1. easier to move the plant outdoors with a smaller pot
  2. it is easier to control the growth of the plant in a smaller pot
  3. and I have found, in my experience, that it stresses a plant if you go too large (the plant will concentrate on growing roots and you will not see any new growth on the top)

In the summer, the Schefflera loves the heat and humidity and seems to really grow and flourish. If you can set up an area in your shade garden, the plant will thrive and grow. No full sun but bright indirect light under the canopy of trees or a gazebo where the sun is filtered.

I have rooted the Schefflera by cutting too and want to advise that it takes some patience. I rooted one stem in water and it took about 2 months for roots to appear.

The Schefflera is a fairly common plant found in floral, grocer, and retail stores. It can survive temps down to 50 at night. My house is 65 during the winter months and the Schefflera loses a few leaves but nothing I fret over. Losing some leaves is expected when bringing the plant indoors or home from the store. When leaves turn yellow at a rapid rate and fall off, then worry. When this happens check for pests and soggy soil. If it is soggy soil, then let the plant dry out and water only once a week after that. If you have a place, you may want to check the roots by pulling the plant out of the pot and check to see if the roots are rotting (which healthy roots are usually white and flexible not brown and mushy). If so, then you may want to try and cut off rotting roots, clean the pot, and repot in fresh soil. If you have room I would try and root a stem in water in a small vase.

Another tip: do not sit the Schefflera (or any plant) too close to vents or doors. This can cause leaves to fall off too. So recap of how to care for a Schefflera or Umbrella plant:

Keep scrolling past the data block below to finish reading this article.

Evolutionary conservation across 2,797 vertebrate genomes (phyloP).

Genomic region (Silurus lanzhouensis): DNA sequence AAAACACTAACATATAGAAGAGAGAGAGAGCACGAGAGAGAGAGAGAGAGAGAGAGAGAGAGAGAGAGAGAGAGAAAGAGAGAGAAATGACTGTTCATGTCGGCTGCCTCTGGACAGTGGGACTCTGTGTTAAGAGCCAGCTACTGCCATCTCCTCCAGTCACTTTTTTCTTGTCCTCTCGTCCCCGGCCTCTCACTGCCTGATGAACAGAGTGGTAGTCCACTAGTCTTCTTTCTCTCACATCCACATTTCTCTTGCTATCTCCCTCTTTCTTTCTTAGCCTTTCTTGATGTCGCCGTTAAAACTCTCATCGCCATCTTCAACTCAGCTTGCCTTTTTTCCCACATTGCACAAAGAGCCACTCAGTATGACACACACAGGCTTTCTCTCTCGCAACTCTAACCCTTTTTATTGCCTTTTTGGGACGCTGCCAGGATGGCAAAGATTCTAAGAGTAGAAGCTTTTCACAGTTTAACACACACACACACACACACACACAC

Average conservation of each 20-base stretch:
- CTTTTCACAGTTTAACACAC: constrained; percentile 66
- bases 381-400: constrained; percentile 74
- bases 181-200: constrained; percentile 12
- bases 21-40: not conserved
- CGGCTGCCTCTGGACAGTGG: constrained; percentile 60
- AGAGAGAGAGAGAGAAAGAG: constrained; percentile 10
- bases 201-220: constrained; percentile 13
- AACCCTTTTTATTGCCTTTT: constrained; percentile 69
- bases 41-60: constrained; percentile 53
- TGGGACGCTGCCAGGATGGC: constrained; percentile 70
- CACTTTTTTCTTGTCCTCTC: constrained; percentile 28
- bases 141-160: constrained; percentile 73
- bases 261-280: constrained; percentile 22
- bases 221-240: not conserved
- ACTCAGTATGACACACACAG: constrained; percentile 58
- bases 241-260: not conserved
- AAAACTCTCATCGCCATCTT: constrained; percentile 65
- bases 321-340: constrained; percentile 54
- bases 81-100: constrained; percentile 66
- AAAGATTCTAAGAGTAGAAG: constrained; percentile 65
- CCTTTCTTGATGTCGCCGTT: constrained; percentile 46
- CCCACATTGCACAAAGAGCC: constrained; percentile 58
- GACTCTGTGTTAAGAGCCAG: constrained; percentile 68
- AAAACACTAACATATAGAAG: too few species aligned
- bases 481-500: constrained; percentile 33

• prefers bright indirect light away from direct sunlight
  • do no place in full sun or right in front of a south or west facing window
  • do not let it be in temps below 50
  • pot in good potting soil that drains well
  • let it become rootbound and keep it pruned for shape, if desired
  • water every 5-7 days and let soil dry out on top
  • do not let the plant sit in wet soil or a pot that does not drain
    • the Schefflera will grow in low light situations but will become leggy
    • prefers to be outside in the heat, humidity, and shade of summer
    • you can fertilize in spring and summer
    • can grow very large upwards of 6′
    • an easy plant to grow and it helps clean the air
    • susceptible to pests such as mites (if a sticky substance appears on the leaves, you may have mites) I would find an organic or natural pesticide or if you can move it around use Dawn dishwashing liquid and give the plant, soil, and pot a soapy shower
      • Blue Dawn is safe for humans, pets, and plants

I hope I have given you the knowledge to grow one of these green beauties. Thank you for stopping by!

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2015 copyrighted material C Renee Fuller @ The Garden Frog Boutique

Watch the video: Watch Me Propagate: 18 Easy Houseplants You Can Grow for Free!